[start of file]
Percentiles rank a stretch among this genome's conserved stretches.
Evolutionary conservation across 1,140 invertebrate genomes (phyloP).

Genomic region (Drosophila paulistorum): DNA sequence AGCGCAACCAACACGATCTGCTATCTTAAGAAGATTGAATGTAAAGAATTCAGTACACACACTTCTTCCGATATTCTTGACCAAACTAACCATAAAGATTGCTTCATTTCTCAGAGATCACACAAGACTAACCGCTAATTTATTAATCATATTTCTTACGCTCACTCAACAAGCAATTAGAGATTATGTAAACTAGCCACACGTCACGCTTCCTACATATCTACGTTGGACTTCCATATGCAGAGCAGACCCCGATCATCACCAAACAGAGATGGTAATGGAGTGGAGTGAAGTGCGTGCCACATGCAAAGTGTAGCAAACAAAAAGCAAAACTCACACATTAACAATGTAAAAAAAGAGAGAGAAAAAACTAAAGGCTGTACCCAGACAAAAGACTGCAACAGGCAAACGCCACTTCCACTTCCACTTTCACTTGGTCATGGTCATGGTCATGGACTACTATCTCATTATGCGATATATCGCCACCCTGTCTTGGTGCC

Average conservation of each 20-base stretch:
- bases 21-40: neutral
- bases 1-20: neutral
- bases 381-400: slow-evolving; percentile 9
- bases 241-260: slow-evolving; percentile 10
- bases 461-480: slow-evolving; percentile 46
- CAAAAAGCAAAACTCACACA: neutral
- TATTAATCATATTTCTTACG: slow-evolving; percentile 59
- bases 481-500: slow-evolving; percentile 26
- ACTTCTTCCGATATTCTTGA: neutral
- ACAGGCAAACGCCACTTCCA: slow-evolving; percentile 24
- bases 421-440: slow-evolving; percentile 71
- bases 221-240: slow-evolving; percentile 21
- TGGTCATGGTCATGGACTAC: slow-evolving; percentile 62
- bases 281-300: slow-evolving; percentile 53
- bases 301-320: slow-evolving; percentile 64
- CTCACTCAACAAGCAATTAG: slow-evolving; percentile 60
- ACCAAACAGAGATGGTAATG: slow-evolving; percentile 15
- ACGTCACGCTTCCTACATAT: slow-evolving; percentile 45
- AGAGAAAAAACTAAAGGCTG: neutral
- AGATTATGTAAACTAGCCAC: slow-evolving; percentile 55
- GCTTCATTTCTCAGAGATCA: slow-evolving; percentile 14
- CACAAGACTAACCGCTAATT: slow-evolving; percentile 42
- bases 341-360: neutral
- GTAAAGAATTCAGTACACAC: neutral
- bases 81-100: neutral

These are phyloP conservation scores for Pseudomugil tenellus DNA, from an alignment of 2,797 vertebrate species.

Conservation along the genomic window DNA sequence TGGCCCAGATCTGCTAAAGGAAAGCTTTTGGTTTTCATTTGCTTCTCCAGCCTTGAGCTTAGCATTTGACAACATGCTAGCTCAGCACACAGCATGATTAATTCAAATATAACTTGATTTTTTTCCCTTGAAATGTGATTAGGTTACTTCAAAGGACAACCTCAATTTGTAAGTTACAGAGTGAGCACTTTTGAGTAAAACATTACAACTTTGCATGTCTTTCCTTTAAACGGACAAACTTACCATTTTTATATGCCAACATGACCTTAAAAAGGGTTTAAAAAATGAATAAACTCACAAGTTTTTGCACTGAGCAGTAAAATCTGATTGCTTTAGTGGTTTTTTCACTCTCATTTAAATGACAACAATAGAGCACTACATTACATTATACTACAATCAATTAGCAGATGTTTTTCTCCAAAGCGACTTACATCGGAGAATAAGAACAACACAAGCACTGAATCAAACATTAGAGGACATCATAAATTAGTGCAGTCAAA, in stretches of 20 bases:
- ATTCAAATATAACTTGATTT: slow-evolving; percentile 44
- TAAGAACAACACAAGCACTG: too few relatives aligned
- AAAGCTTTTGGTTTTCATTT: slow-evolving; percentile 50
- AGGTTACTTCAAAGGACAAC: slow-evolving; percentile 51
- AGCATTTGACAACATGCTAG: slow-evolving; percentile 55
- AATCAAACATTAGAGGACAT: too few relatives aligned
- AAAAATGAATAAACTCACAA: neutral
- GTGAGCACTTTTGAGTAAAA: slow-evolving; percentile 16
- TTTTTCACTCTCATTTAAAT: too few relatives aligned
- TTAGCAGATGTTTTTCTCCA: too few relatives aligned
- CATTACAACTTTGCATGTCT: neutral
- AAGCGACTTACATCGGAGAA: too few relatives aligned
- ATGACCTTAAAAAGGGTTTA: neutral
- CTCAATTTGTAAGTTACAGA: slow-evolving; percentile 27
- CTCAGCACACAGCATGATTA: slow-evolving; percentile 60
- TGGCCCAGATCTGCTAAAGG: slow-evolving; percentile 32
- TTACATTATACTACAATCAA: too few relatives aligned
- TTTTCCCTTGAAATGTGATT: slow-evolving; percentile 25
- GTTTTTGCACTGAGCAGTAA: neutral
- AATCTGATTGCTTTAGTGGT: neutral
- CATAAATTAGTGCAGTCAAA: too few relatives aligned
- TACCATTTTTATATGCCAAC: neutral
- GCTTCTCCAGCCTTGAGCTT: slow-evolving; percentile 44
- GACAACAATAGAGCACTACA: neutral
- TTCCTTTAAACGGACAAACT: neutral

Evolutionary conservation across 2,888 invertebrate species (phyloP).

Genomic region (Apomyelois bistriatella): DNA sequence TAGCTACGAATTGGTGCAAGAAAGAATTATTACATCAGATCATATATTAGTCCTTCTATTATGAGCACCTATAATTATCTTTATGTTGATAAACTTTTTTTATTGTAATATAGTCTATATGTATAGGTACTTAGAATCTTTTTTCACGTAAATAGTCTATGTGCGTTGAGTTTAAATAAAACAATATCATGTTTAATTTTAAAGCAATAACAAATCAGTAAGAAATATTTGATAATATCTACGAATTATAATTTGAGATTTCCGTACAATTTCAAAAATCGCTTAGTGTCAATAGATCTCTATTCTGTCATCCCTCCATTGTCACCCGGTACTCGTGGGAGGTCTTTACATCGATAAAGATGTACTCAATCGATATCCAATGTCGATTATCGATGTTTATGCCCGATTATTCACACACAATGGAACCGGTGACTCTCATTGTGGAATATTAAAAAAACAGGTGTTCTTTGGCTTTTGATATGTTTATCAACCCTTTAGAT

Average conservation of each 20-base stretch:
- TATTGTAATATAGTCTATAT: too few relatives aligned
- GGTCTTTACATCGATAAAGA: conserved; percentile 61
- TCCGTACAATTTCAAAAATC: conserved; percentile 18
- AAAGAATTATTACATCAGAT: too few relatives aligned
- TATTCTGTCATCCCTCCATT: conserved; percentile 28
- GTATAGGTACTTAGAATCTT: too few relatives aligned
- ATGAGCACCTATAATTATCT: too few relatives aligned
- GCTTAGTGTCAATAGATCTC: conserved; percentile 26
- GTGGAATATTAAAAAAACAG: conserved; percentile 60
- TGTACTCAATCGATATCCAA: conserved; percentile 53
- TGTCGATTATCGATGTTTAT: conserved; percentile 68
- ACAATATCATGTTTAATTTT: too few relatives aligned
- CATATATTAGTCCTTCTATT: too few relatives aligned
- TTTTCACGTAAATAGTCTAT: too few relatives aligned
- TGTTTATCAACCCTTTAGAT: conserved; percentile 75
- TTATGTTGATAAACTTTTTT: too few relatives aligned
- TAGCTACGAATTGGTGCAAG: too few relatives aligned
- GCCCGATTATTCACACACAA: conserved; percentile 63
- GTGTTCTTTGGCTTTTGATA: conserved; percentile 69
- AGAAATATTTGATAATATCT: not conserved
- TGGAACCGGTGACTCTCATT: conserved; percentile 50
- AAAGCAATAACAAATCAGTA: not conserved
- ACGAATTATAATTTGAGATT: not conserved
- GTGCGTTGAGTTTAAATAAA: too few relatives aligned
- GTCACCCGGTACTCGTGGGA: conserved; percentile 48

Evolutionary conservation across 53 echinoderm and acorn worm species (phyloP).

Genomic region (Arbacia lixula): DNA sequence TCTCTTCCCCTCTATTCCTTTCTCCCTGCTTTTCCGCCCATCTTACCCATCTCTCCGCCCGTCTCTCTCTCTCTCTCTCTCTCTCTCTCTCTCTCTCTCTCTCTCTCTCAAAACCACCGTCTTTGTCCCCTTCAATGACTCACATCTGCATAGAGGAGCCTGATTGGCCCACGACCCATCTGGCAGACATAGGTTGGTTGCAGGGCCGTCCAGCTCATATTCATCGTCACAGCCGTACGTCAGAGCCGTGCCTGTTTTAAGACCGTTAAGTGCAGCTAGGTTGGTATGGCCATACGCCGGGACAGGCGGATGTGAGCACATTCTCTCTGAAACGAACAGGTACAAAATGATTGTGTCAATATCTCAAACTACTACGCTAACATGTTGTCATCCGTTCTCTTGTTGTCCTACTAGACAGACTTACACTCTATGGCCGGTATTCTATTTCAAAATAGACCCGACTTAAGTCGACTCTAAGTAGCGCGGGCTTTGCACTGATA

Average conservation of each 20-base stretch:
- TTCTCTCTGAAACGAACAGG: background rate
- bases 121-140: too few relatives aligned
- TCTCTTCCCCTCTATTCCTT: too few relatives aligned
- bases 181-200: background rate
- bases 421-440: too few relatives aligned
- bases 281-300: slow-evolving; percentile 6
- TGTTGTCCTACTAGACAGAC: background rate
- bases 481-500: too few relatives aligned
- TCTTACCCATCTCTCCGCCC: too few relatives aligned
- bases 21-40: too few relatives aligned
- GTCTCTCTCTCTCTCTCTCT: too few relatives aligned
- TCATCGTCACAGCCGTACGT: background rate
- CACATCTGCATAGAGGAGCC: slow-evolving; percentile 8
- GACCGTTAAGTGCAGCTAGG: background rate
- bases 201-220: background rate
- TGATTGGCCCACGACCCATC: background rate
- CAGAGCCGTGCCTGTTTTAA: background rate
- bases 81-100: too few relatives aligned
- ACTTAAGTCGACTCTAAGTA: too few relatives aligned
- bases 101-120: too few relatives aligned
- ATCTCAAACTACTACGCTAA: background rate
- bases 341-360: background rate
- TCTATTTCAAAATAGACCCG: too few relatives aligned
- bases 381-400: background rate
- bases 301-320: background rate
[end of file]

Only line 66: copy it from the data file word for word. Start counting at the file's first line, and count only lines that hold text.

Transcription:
- ATGAGCACCTATAATTATCT: too few relatives aligned